On Tuesday, the Republican Party’s electoral sweep — which enabled it to gain a majority in the U.S. Senate and win gubernatorial races in seven Southern states — revealed widespread voter dissatisfaction with President Barack Obama’s administration. However, to retain their momentum in the run up to the 2016 presidential elections, Republicans will have to demonstrate that they can deftly address pressing business and economic concerns including the battle over the minimum wage, job growth and corporate taxation, say Wharton professor of business economics and public policy Kent Smetters and Financial Times reporter Megan Murphy.
“This [Republican victory] wasn’t expected by almost any pollsters, even people who leaned right,” noted Murphy, who will head the Financial Times’ Washington, D.C., news bureau beginning next year. According to Smetters, the onus is now on the Republican Party “to do something” to fix the various issues facing the economy. “[Republican House speaker John] Boehner was complaining for years that everything gets stalled in the Senate. Well, that argument now goes away.” Smetters and Murphy talked about the policy challenges ahead for both parties on the Knowledge at Wharton show on Wharton Business Radio on SiriusXM channel 111. (Listen to the podcast at the top of this page.)
The Republicans clinched a majority of 52 seats in the 100-member Senate by retaining their existing 45 seats and gaining seven more. That could climb to 53 seats, if one factors in yet-to-be announced results for Alaska, which is expected to go Republican. (Results in Virginia may face a challenge.) Louisiana will have a runoff election in December. In the 435-member House of Representatives, Republicans have so far added 14 more seats to lift a majority they already had to 244 seats while results are still flowing in. The sweep extended to the state level, with Republican governors now in 31 states, while Democrats hold 17 states (two are undecided).
In the run-up to the latest elections, the major issues were the future of the controversial Obamacare legislation (the Patient Protection and Affordable Care Act), job growth, wage levels and immigration reform. Another big issue was a proposal to extend the Keystone oil pipeline that runs from Canada to refineries in Nebraska, Illinois and Texas. Environmental groups have strongly opposed the pipeline expansion project, saying that it threatens environmentally sensitive parts of Nebraska.
In dissecting the results of the latest elections and how they might influence the 2016 presidential elections, Murphy said it is important to distinguish between “where we see a real change, and where this is just a one-off reaction [by] a very dissatisfied, unsettled voting population.”
Obama’s desire to raise the federal minimum wage from the current $7.25 an hour to $10.10 is one issue that will likely gain more attention. In Tuesday’s elections, voters in five states (Alaska, Arkansas, Nebraska, South Dakota and Illinois) backed moves to increase the minimum wage in phases. “That means voters are really looking at their individual pocket books,” said Murphy.
Added Smetters: “What’s particularly impressive about the minimum wage proposals passing in these red states [is that] they passed in really big margins; these weren’t even close. That has to be a huge wake-up call for Republicans — that’s a winnable issue for Democrats in the next elections.”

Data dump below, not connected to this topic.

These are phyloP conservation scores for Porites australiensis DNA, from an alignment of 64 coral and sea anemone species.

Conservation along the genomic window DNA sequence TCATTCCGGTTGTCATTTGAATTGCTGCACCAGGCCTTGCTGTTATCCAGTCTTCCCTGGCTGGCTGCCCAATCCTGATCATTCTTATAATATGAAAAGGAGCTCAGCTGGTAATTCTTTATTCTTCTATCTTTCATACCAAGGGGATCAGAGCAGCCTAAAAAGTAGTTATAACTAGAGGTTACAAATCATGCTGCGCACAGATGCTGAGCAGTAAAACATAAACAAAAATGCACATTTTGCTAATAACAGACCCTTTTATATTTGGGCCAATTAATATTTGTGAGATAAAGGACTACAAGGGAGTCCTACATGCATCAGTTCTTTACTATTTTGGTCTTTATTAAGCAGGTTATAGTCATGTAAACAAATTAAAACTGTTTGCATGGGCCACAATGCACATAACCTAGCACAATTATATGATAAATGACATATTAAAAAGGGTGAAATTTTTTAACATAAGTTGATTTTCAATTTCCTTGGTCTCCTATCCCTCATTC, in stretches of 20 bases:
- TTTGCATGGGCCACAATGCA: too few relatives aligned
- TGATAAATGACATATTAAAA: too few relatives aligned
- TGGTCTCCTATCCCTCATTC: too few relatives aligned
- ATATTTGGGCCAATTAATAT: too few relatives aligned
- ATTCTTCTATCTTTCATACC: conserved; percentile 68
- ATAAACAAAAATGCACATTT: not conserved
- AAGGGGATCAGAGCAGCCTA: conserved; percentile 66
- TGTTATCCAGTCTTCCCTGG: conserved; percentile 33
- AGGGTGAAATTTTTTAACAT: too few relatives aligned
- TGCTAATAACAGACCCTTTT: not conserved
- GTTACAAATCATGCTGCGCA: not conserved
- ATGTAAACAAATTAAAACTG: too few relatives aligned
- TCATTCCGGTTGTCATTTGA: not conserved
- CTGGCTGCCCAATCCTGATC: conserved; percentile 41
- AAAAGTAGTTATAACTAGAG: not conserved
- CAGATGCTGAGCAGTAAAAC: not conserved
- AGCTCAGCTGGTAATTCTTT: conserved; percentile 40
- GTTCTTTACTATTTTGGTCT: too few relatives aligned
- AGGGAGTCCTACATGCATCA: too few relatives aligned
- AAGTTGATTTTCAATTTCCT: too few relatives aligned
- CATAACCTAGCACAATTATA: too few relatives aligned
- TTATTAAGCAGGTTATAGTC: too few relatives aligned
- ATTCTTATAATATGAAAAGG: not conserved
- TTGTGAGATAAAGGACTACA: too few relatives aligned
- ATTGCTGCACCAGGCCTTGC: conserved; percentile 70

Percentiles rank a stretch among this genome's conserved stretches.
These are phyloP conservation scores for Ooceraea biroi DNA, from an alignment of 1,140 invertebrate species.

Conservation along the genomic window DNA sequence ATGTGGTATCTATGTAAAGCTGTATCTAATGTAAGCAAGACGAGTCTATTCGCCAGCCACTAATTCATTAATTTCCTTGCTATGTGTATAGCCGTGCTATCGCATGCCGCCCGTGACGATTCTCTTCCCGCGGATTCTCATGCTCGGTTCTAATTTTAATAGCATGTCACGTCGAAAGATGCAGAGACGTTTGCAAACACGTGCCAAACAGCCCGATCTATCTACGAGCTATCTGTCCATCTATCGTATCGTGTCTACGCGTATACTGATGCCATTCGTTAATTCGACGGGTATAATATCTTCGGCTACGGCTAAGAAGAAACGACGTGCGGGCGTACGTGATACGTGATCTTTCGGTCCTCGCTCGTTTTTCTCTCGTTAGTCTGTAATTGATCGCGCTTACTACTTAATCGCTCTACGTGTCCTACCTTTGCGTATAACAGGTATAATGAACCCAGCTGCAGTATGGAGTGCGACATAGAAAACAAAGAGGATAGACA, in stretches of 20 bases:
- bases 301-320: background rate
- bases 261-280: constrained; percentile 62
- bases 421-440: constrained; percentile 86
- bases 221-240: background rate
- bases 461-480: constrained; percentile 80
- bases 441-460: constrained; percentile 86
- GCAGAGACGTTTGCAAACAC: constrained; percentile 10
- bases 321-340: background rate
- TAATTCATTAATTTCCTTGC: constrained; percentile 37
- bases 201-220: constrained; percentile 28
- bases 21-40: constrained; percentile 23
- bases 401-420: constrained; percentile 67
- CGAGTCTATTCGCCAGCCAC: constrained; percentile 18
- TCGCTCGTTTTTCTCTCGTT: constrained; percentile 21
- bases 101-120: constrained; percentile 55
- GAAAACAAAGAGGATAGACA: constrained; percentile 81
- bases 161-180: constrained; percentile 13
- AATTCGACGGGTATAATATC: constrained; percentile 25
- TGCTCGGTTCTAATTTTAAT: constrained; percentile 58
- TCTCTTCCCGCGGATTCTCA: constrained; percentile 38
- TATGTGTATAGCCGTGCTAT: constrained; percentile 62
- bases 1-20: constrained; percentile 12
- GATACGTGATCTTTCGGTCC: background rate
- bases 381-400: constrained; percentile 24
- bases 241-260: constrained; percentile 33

Smetters noted that he does not think raising the minimum wage is a smart idea. “It places a tax on low-margin companies,” he explained. “Apple and Google are all fine with the minimum wage because they don’t get taxed. From an economics perspective, it is not one of the best ways to target the poor. However, it is something that gets the [voting] numbers, so the Republicans are going to oppose minimum wage increases at the federal level. They have to be super articulate about what the alternative [will be].”
“There’s going to be a very different pro-business agenda than we’ve seen before.” –Megan Murphy
Murphy felt the Keystone pipeline project “is as good as done and is going forward,” now that the Republicans will have a bigger say in it. Bigger issues calling for action will be corporate tax reform, infrastructure spending, immigration reform and specific measures, such as repealing the tax on medical devices, she said.
“There’s going to be a very different pro-business agenda than we’ve seen before,” said Murphy. She visualized situations where the Republicans would bring to the President legislation passed in both chambers of Congress and dare Obama to use his veto. “He’s going to have to either hold his nose and sign or take the political hit,” she added.
Smetters noted that Republicans might have to strike a compromise with Democrats on overhauling the corporate tax system, which has been driving U.S. companies to relocate to cheaper tax regimes in the U.K. and Europe. “Calls to wave the American flag [are] … just not useful ideas,” he said. The real issue is to change the tax code and replace the current worldwide tax with a territorial tax method, where U.S. companies are not taxed on their earnings across the globe, he added.
More broadly, Murphy saw momentum for economic recovery that needs more fuel. “We are certainly seeing the shoots of a recovery coming through in certain areas of the economy,” she said. “We are in a feel-better [stage] in terms of the data … but we are not yet into a feel-good stage of the economy.”